Customer Care : +91-172-521-4030, email@example.com
Charaka wrote 'Everything in the universe has medicinal application'. Agnivesha told his teacher that he was not able to locate any plant without medicinal application. Before the evident of modern medicine, the man was completely dependent upon medicinal plants for curing as well as preventing diseases. Ancient scholars preserved their work on medicinal plants in form of Nighantus. Later on the subject Dravyaguna came into existence and it has a significant place in Ayurvedic system of medicine. Scholars of the western countries wrote Materia Medica, the term coined for the subject dealing with the study of drugs derived from natural source. Materia Medica has been largely replaced by term Pharmacognosy.
It deals with the study of drugs derived from natural (plant, animal or marine) origin. In the recent past, the study of Dravyaguna has become more important because of global acceptance of Ayurvedic system of medicine. Ayurveda has its viewpoint, as far as drug formulation is concerned. Ayurveda decribes, Rasa, Guna,Virya, Vipaka, Prabhava and Karma, for all medicinal drugs or agents and these represent the pharmacological aspects of formulation used in Ayurveda.
Charka Samhita and Sushruta Samhita are Ayurvedic classics of medicine and surgery respectively. The botanical identity of the medicinal plant is of utmost importance as numbers of plants documented with the same name. Drug identity is a bit controversial subject in Ayurveda, although most of the plants described in Ayurvedic texts have been assigned Latin names. Ayurveda was practiced in a commentary form and students were taken to forests for the identity of the plant. We are dependent on herbal vendors and folklore medicine for tracing valuable remedies.
Ayurveda is an interdisciplinary science, and medicine, yoga, meditation, gem and metaphysical approach are integral part of it. When we discuss the drug action, Ayurveda, unlike Allopathic uses the drug as a whole. Drugs are dispensed as pharmacopoeial preparations such as as aromatic water, powder, infusion, decoction, ointment, syrups or confections Dravyaguna deals with the study of drugs derived from nature and Rasa-Shastra deals with study of minerals. Drug formulation in Ayurveda is based on following seven parameters:
Dravya is described as a substance used for medicinal purpose. According to Ayurvedic theory, every component of the universe is dravya and has medicinal value. Drugs derived from herbs, minerals and animal source, are included among dravya. Charaka Samhita, the Ayurvedic treatise on medicine, has mentioned dravya to be the nucleus of Ayurvedic pharmacy.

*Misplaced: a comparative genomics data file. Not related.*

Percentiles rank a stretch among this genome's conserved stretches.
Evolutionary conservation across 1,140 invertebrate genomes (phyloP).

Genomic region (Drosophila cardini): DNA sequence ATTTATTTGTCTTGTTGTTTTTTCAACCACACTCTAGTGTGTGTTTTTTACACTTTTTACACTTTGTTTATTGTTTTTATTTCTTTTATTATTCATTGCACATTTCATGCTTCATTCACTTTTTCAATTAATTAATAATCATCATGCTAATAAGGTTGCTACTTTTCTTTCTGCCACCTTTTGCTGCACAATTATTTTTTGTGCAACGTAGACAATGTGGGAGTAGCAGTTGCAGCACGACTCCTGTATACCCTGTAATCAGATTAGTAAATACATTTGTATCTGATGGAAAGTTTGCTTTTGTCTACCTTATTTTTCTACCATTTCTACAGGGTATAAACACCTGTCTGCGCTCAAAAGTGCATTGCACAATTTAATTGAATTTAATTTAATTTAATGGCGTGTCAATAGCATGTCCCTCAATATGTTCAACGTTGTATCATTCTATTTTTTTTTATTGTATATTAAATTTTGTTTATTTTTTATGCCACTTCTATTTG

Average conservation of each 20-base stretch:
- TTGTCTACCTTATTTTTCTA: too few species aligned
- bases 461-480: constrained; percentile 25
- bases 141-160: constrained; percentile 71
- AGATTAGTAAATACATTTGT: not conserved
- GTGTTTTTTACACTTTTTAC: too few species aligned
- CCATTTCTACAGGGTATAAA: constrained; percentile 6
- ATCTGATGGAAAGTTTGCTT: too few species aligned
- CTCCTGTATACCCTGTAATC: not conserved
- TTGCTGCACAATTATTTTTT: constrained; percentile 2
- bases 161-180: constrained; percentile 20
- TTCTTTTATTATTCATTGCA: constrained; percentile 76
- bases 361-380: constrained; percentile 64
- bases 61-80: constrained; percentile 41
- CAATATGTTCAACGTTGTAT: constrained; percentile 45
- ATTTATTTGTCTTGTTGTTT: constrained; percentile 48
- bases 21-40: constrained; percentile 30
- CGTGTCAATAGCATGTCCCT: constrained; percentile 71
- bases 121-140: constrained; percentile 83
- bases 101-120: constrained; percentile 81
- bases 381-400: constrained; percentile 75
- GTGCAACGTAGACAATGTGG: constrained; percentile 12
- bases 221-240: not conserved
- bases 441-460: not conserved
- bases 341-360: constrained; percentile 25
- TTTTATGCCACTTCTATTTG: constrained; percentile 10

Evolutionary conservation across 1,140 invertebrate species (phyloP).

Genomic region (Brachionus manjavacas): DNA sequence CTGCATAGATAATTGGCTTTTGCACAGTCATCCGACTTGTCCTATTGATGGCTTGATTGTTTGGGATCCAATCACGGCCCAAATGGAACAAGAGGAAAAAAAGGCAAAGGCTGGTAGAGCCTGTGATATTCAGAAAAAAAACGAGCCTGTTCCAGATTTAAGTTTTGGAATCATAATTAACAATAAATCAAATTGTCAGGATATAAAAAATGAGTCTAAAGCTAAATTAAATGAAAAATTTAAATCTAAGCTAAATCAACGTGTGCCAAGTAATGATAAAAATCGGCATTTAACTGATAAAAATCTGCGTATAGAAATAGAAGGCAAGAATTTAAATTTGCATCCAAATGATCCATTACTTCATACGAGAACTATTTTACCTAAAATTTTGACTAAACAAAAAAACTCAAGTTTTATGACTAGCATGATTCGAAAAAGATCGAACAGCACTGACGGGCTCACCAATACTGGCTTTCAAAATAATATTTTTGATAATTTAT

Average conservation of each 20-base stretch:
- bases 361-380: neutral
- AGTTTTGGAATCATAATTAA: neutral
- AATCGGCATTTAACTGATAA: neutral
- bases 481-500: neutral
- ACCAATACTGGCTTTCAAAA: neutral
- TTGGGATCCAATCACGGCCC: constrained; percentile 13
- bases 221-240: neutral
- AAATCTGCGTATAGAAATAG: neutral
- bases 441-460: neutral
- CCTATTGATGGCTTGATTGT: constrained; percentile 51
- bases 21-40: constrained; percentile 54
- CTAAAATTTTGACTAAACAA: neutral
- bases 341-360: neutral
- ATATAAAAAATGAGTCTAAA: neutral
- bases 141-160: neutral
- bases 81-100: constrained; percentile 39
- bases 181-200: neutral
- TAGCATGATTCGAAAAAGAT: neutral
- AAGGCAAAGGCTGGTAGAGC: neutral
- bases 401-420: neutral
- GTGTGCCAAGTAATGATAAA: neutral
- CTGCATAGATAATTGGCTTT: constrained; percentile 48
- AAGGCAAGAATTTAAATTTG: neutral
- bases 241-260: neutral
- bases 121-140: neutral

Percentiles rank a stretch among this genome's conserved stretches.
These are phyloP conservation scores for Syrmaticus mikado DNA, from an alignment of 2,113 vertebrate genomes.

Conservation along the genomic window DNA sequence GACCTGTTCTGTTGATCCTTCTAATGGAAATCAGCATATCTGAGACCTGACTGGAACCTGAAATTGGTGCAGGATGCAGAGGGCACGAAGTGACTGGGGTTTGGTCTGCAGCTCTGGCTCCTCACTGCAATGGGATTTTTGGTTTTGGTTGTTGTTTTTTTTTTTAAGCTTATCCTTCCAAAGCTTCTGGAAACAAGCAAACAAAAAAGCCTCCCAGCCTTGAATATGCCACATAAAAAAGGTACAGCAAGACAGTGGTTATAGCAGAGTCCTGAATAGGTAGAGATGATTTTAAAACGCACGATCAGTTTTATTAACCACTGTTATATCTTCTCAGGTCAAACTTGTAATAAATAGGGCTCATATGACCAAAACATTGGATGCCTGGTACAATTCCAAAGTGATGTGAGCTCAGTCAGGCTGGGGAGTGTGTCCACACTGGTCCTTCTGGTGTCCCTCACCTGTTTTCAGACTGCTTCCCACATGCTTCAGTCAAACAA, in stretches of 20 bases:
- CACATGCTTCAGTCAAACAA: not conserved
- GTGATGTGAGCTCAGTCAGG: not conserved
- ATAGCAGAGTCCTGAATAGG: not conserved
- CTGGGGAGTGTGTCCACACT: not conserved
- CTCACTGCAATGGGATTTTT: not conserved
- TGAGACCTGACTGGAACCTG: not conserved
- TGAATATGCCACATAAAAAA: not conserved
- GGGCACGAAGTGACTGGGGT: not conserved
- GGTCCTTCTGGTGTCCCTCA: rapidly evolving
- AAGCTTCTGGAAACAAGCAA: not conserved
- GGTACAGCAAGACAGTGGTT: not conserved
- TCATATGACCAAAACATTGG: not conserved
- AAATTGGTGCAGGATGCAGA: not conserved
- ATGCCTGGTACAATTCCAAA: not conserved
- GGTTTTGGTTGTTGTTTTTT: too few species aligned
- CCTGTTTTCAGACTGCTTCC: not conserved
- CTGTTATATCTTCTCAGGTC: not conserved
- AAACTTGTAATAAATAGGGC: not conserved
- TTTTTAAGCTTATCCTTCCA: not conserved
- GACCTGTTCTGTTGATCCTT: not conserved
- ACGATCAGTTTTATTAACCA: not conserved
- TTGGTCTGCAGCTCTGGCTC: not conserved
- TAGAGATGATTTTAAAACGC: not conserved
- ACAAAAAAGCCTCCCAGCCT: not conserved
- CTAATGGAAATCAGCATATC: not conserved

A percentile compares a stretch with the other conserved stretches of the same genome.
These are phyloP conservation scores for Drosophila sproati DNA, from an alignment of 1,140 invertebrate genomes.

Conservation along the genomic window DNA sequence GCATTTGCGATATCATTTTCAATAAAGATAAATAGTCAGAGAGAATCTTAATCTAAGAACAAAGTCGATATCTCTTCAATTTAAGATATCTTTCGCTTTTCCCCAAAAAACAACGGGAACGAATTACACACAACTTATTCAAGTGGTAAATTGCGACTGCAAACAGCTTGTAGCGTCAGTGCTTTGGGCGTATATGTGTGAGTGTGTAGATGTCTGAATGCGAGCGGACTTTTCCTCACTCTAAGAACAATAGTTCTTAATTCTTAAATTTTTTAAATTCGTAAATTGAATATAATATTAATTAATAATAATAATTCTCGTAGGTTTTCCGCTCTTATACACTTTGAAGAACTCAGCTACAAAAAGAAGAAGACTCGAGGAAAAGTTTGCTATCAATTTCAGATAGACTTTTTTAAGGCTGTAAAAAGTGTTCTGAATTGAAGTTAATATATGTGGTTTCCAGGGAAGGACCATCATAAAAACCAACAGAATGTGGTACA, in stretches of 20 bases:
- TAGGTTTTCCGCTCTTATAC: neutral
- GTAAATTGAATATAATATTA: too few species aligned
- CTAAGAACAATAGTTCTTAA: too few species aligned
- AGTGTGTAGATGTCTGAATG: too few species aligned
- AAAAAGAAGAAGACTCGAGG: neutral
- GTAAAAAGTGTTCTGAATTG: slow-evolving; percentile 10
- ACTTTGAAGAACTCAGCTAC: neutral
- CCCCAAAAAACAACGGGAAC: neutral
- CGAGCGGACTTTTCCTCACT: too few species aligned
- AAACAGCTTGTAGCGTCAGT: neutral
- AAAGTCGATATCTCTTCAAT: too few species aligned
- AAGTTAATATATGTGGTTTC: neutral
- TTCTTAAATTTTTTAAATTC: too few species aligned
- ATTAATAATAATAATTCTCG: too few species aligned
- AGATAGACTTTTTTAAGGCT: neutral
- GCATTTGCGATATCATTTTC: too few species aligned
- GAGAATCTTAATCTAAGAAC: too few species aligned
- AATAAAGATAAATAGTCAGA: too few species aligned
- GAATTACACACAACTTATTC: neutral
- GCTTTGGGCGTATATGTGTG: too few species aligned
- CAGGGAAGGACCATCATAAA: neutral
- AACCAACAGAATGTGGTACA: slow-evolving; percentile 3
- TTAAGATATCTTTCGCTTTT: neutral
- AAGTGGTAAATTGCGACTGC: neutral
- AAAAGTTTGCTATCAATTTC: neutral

Vipaka is defined as the final taste of a drug, which is encountered after exposure to digestive enzymes. It is comparable with the metabolism of the drug. Alternatively, vipaka can be defined as the final outcome of the biotransformation of the rasa (taste) of a dravya through the action of digestive enzymes (comparable with jatharagni). Although, number of theories have been put forward, but generalized view is that vipaka is of three types; sweet, sour and pungent.
Vipaka of Dravyaguna can be compared with pharmacokinrics, a brach of pharmacology, the study of drugs. The process of vipaka is initiated in grahani, the first part of the small intestine. According to Charaka's view point, the work of is evident at Vipaka works at level of koshtagni or humour. This statement falls well in the category of human physiology. Sushrut describes that site of action of guru and laghu Vipaka is at dhatu (tissue) level, which more or less fits in clinical level.
|Taste||Vipaka (Post digestion effect)|
|Vipaka (Post digestion effect)||Actions|
|Madhura||Unctuous, heavy, aggravates Kapha, anabolic, spermopiotic, laxative and diuretic|
|Amla||Unctuous, light, aggravates Pitta, depleting effect on tissues, laxative and diuretic|
|Katu||Ununctuous, light, aggravates Vata, depleting effect on tissues and induces constipation|
The drugs are classified according to potency as hot or cold. Every drug mentioned in Ayurvedic texts irrespective of the fact it is derived from plant or animal or marine source, has specific potency. In Ayurvedic language, such drugs are known as Samanaya pratyayarabdha dravya.
Some drugs are exception to the concept of Samanaya pratyayarabdha. Depending on metabolic and chemical changes a substance goes in human body, the configuration of a substance changes and taste or potency may change. In Ayurvedic language such drugs are known as Vichitra pratyayarabdha dravya. For instance sunthi (Zingiber officinale) has pungent taste but sweet in vipaka.